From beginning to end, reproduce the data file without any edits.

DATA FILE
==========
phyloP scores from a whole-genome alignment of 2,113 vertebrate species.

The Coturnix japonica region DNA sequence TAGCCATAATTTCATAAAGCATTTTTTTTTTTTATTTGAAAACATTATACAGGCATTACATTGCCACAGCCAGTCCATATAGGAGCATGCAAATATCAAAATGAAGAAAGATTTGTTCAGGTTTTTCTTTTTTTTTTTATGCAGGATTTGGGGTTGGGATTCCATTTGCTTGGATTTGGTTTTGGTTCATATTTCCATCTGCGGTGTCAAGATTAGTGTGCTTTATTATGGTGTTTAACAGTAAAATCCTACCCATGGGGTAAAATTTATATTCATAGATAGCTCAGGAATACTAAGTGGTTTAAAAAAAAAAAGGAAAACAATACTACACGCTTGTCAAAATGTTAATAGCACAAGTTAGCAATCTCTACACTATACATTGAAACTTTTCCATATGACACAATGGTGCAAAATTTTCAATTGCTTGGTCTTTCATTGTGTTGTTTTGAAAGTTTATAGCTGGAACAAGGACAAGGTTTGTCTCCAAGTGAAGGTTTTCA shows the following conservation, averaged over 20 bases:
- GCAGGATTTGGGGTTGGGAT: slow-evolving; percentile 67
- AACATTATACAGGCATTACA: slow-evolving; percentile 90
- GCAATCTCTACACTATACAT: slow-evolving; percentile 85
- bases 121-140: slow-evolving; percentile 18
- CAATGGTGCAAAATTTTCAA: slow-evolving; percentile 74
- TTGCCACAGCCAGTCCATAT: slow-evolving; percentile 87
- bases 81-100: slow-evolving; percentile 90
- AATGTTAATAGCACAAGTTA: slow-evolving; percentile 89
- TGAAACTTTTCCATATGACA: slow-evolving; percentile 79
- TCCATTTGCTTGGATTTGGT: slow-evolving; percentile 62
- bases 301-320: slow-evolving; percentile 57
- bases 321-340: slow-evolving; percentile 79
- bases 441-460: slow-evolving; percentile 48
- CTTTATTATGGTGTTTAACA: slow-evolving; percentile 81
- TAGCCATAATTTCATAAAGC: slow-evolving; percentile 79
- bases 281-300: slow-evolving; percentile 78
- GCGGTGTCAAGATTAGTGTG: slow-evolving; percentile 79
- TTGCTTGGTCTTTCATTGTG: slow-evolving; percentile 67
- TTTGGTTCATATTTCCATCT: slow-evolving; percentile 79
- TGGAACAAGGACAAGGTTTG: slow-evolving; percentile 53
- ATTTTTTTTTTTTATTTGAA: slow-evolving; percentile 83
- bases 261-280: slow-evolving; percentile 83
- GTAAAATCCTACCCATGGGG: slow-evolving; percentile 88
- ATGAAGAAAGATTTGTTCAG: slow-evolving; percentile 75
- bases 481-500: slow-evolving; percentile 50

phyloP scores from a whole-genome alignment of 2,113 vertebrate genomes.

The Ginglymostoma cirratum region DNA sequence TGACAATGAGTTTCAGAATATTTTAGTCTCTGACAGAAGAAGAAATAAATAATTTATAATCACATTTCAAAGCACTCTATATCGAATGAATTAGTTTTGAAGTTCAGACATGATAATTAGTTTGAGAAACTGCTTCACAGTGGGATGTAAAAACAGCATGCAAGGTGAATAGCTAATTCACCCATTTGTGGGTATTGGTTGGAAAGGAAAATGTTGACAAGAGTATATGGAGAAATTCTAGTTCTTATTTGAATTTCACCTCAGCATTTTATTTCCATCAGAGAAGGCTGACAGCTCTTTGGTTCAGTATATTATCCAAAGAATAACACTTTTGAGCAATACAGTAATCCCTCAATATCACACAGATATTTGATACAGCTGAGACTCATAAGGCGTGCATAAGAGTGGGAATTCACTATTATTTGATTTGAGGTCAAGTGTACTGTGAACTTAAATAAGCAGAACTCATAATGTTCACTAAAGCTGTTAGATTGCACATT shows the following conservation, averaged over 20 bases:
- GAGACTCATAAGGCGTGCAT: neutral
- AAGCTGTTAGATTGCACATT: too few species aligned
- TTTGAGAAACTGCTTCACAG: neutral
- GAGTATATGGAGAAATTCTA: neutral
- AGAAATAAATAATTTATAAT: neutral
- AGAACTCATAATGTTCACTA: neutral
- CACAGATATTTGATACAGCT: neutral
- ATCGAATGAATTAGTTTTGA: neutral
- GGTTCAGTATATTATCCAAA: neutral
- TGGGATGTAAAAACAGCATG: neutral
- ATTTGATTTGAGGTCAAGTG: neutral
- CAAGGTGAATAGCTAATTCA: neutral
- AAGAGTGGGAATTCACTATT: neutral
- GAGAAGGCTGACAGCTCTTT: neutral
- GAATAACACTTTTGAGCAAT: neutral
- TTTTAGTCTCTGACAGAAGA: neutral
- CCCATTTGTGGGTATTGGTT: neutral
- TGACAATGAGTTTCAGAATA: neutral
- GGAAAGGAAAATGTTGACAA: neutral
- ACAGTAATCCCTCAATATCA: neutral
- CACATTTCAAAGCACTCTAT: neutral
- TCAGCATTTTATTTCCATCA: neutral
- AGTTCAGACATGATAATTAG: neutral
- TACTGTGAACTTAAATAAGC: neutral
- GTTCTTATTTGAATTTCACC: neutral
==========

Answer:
phyloP scores from a whole-genome alignment of 2,113 vertebrate species.

The Coturnix japonica region DNA sequence TAGCCATAATTTCATAAAGCATTTTTTTTTTTTATTTGAAAACATTATACAGGCATTACATTGCCACAGCCAGTCCATATAGGAGCATGCAAATATCAAAATGAAGAAAGATTTGTTCAGGTTTTTCTTTTTTTTTTTATGCAGGATTTGGGGTTGGGATTCCATTTGCTTGGATTTGGTTTTGGTTCATATTTCCATCTGCGGTGTCAAGATTAGTGTGCTTTATTATGGTGTTTAACAGTAAAATCCTACCCATGGGGTAAAATTTATATTCATAGATAGCTCAGGAATACTAAGTGGTTTAAAAAAAAAAAGGAAAACAATACTACACGCTTGTCAAAATGTTAATAGCACAAGTTAGCAATCTCTACACTATACATTGAAACTTTTCCATATGACACAATGGTGCAAAATTTTCAATTGCTTGGTCTTTCATTGTGTTGTTTTGAAAGTTTATAGCTGGAACAAGGACAAGGTTTGTCTCCAAGTGAAGGTTTTCA shows the following conservation, averaged over 20 bases:
- GCAGGATTTGGGGTTGGGAT: slow-evolving; percentile 67
- AACATTATACAGGCATTACA: slow-evolving; percentile 90
- GCAATCTCTACACTATACAT: slow-evolving; percentile 85
- bases 121-140: slow-evolving; percentile 18
- CAATGGTGCAAAATTTTCAA: slow-evolving; percentile 74
- TTGCCACAGCCAGTCCATAT: slow-evolving; percentile 87
- bases 81-100: slow-evolving; percentile 90
- AATGTTAATAGCACAAGTTA: slow-evolving; percentile 89
- TGAAACTTTTCCATATGACA: slow-evolving; percentile 79
- TCCATTTGCTTGGATTTGGT: slow-evolving; percentile 62
- bases 301-320: slow-evolving; percentile 57
- bases 321-340: slow-evolving; percentile 79
- bases 441-460: slow-evolving; percentile 48
- CTTTATTATGGTGTTTAACA: slow-evolving; percentile 81
- TAGCCATAATTTCATAAAGC: slow-evolving; percentile 79
- bases 281-300: slow-evolving; percentile 78
- GCGGTGTCAAGATTAGTGTG: slow-evolving; percentile 79
- TTGCTTGGTCTTTCATTGTG: slow-evolving; percentile 67
- TTTGGTTCATATTTCCATCT: slow-evolving; percentile 79
- TGGAACAAGGACAAGGTTTG: slow-evolving; percentile 53
- ATTTTTTTTTTTTATTTGAA: slow-evolving; percentile 83
- bases 261-280: slow-evolving; percentile 83
- GTAAAATCCTACCCATGGGG: slow-evolving; percentile 88
- ATGAAGAAAGATTTGTTCAG: slow-evolving; percentile 75
- bases 481-500: slow-evolving; percentile 50

phyloP scores from a whole-genome alignment of 2,113 vertebrate genomes.

The Ginglymostoma cirratum region DNA sequence TGACAATGAGTTTCAGAATATTTTAGTCTCTGACAGAAGAAGAAATAAATAATTTATAATCACATTTCAAAGCACTCTATATCGAATGAATTAGTTTTGAAGTTCAGACATGATAATTAGTTTGAGAAACTGCTTCACAGTGGGATGTAAAAACAGCATGCAAGGTGAATAGCTAATTCACCCATTTGTGGGTATTGGTTGGAAAGGAAAATGTTGACAAGAGTATATGGAGAAATTCTAGTTCTTATTTGAATTTCACCTCAGCATTTTATTTCCATCAGAGAAGGCTGACAGCTCTTTGGTTCAGTATATTATCCAAAGAATAACACTTTTGAGCAATACAGTAATCCCTCAATATCACACAGATATTTGATACAGCTGAGACTCATAAGGCGTGCATAAGAGTGGGAATTCACTATTATTTGATTTGAGGTCAAGTGTACTGTGAACTTAAATAAGCAGAACTCATAATGTTCACTAAAGCTGTTAGATTGCACATT shows the following conservation, averaged over 20 bases:
- GAGACTCATAAGGCGTGCAT: neutral
- AAGCTGTTAGATTGCACATT: too few species aligned
- TTTGAGAAACTGCTTCACAG: neutral
- GAGTATATGGAGAAATTCTA: neutral
- AGAAATAAATAATTTATAAT: neutral
- AGAACTCATAATGTTCACTA: neutral
- CACAGATATTTGATACAGCT: neutral
- ATCGAATGAATTAGTTTTGA: neutral
- GGTTCAGTATATTATCCAAA: neutral
- TGGGATGTAAAAACAGCATG: neutral
- ATTTGATTTGAGGTCAAGTG: neutral
- CAAGGTGAATAGCTAATTCA: neutral
- AAGAGTGGGAATTCACTATT: neutral
- GAGAAGGCTGACAGCTCTTT: neutral
- GAATAACACTTTTGAGCAAT: neutral
- TTTTAGTCTCTGACAGAAGA: neutral
- CCCATTTGTGGGTATTGGTT: neutral
- TGACAATGAGTTTCAGAATA: neutral
- GGAAAGGAAAATGTTGACAA: neutral
- ACAGTAATCCCTCAATATCA: neutral
- CACATTTCAAAGCACTCTAT: neutral
- TCAGCATTTTATTTCCATCA: neutral
- AGTTCAGACATGATAATTAG: neutral
- TACTGTGAACTTAAATAAGC: neutral
- GTTCTTATTTGAATTTCACC: neutral